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Hacking Health Ottawa: Design Thinking Recap

Neither snow nor rain nor heat nor gloom of night can stop Ottawa’s healthcare leaders from improving healthcare..

Originally published by Children’s Hospital of Eastern Ontario (CHEO) on Medium.

The record-breaking snowstorm on April 6 didn’t deter more than 50 healthcare professionals from attending the latest in a series of events to innovate health, organized by the Children’s Hospital of Eastern Ontario (CHEO) and Hacking Health Ottawa.

IBM’s Design Studio, with its colourful walls and creative use of space, was the perfect venue to match the energy of the people in the room.

It’s good to think big. But you have to start small. And you have to move fast so you don’t lose momentum,” said Dr. Matthew Bromwich, CHEO pediatrician and Chief Medical Officer at Clearwater Clinical, in his opening remarks to the crowd.

In March, CHEO and Hacking Health announced their partnership to find solutions to difficult healthcare problems. Working with Impact Hub Ottawa and volunteers from IBM, the initiative has garnered attention in Ottawa and beyond. Olympian Jennifer Heil even extended her congratulations.

The Design Thinking event on April 6 brought together pediatricians, technologists, and administrators from CHEO, the Ottawa Hospital Research Institute (OHRI), IBM, and other organizations, to consider the problems within healthcare.

It made sense to ask: how can we help with healthcare?” said Greg Adams, Director and Distinguished Engineer, IBM Cognos Analytics. “When you look at healthcare, it is ripe for innovation. What would happen if we bring a lot of people together to start creating a pool of ideas?

Shahira Bhimani, Vice President of Innovation Services at Health Technology Exchange (HTX), visited from Toronto to highlight funding opportunities for innovative health technologies, including HTX’s own grant program, REACH.

She pointed to the Ontario government’s appointment of a Chief Health Innovation Strategist to show there is support within Ontario for ambitious health solutions. “Think disruptive. Think system impact.”.

Dr. Jim King, CHEO’s Medical Director of Informatics, added,  “We need to become a learning organization that asks questions.”

It was a room full of innovators, including Dr. Kumanan Wilson of the Ottawa Hospital Research Institute, who spearheaded development of the award-winning ImmunizeCA app, and Dr. Pranesh Chakraborty, who worked with Mari Teitelbaum, Vice President of Technology and Chief Information Officer at CHEO, to launch the Better Outcomes Registry & Network (BORN), which improves the health of mothers, newborns and children in Ontario.

Teitelbaum saw the Design Thinking event as a way to encourage new ideas. “We don’t often have the opportunity to step outside of the day-to-day. This is an opportunity to step into a different way of thinking.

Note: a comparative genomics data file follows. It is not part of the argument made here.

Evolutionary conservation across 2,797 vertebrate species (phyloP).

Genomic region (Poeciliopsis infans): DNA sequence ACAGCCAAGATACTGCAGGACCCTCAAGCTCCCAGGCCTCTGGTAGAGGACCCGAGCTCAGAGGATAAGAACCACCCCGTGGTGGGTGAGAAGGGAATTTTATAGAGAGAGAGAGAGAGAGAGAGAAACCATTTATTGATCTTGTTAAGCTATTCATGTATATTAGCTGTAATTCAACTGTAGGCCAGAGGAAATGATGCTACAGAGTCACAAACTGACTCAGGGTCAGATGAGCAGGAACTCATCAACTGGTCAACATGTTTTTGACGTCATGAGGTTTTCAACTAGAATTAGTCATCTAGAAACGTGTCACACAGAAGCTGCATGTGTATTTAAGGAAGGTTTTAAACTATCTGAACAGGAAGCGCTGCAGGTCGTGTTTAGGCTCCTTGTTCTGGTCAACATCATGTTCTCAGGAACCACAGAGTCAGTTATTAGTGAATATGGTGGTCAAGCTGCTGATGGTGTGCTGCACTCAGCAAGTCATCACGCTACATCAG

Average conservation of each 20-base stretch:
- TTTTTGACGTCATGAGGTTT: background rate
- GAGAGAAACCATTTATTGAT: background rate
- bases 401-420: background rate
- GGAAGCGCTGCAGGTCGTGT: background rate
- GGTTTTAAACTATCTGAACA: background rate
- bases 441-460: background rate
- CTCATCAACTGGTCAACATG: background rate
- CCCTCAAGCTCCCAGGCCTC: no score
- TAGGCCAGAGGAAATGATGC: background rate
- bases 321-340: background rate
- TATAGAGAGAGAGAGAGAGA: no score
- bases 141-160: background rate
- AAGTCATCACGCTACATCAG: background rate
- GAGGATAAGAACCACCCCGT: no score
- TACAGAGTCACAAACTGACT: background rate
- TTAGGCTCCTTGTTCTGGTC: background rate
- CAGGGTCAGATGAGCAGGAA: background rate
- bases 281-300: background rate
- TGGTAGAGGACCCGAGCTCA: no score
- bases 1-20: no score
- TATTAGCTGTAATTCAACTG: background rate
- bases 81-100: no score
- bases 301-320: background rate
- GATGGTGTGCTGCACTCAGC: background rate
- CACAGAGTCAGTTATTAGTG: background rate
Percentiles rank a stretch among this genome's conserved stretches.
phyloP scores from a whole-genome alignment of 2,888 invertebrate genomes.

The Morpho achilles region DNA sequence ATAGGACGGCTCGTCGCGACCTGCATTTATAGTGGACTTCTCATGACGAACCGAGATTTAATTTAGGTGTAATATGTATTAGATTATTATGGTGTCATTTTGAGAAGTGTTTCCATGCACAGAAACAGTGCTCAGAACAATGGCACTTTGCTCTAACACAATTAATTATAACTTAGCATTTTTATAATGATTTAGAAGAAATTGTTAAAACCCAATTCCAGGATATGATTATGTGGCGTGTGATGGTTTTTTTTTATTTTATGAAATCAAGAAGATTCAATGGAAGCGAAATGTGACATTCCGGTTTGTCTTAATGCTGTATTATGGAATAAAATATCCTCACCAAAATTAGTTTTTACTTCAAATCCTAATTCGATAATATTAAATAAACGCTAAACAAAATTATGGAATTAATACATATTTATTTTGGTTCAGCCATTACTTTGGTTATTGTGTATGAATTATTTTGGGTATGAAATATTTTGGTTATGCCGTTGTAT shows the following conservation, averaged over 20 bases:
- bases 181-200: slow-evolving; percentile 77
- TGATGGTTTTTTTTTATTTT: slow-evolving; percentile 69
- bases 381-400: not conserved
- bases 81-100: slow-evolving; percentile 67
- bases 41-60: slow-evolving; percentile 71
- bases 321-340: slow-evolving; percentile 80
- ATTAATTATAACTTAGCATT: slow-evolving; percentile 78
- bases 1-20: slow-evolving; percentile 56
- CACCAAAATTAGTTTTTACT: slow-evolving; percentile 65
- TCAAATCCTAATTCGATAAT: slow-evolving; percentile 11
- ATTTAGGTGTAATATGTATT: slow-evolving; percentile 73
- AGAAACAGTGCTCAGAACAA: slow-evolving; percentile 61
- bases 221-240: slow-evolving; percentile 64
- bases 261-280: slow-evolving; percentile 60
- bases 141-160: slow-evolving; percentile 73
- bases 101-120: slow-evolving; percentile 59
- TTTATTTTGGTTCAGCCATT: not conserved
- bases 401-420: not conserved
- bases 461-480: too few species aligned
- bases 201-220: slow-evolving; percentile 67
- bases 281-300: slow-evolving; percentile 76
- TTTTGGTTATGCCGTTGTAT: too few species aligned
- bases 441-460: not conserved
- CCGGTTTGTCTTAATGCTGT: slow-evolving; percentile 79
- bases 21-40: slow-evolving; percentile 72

According to Teitelbaum, the CHEO + Hacking Health Ottawa partnership has real potential to improve care at CHEO. “This for me is a win: if we have three really good solutions make into the hospital in a year.

Dr. Jim King, CHEO’s Medical Director of Informatics, added, “We need to become a learning organization that asks questions.

Yasmine Taha, a user experience designer at IBM, showed the importance of asking the right questions by starting the design thinking session with two very different questions.

Taha first asked participants to design a doorbell, prompting 50 people to draw similar sketches of doorbells. She then asked them to design a way for a hearing-impaired person to know if someone was at the door. This second question received a wide range of responses, from low-tech to high-tech interventions.

“In the first example, you were given a solution: a doorbell,” said Taha. “In the second, you were presented with a problem, and it created a bigger dialogue and more diverse solutions. Focus on users, not on features.

Participants broke into groups and considered the perspectives of different stakeholders within the healthcare system, such as a family doctor, a pediatric oncologist, and a philanthropist. They created problem statements from the perspective of each of these stakeholders, including statements and questions like:

  • Who is involved in my patient’s healthcare and how do I talk to them?
  • How do I keep up with best practices in my field?
  • I want to connect with my patient’s care team in hospital so I can be prepared to refer or take over their care.

For Haidee Thanda of Hacking Health Ottawa, it was important to begin the process with healthcare professionals because “every good solution starts with a good problem, and they’re closer to the problems.

Future events will bring together healthcare professionals, entrepreneurs, developers, and engineers to discuss these and other problems, and begin creating solutions for them. The events will culminate in a weekend design challenge held this fall, where prototypes to solve problems will be built over 42–72 hours.

Viable solutions will have the opportunity to be taken to the next level by presenting to CHEO and other stakeholders.

We want to set up a culture of innovating,” Dr. Bromwich told participants. “Connection between you and other people is what makes that happen.

Be part of making it happen. Sign up here to receive updates for this exciting initiative and be the first to hear of next events.

Hacking Health OttawaHacking Health Ottawa: Design Thinking Recap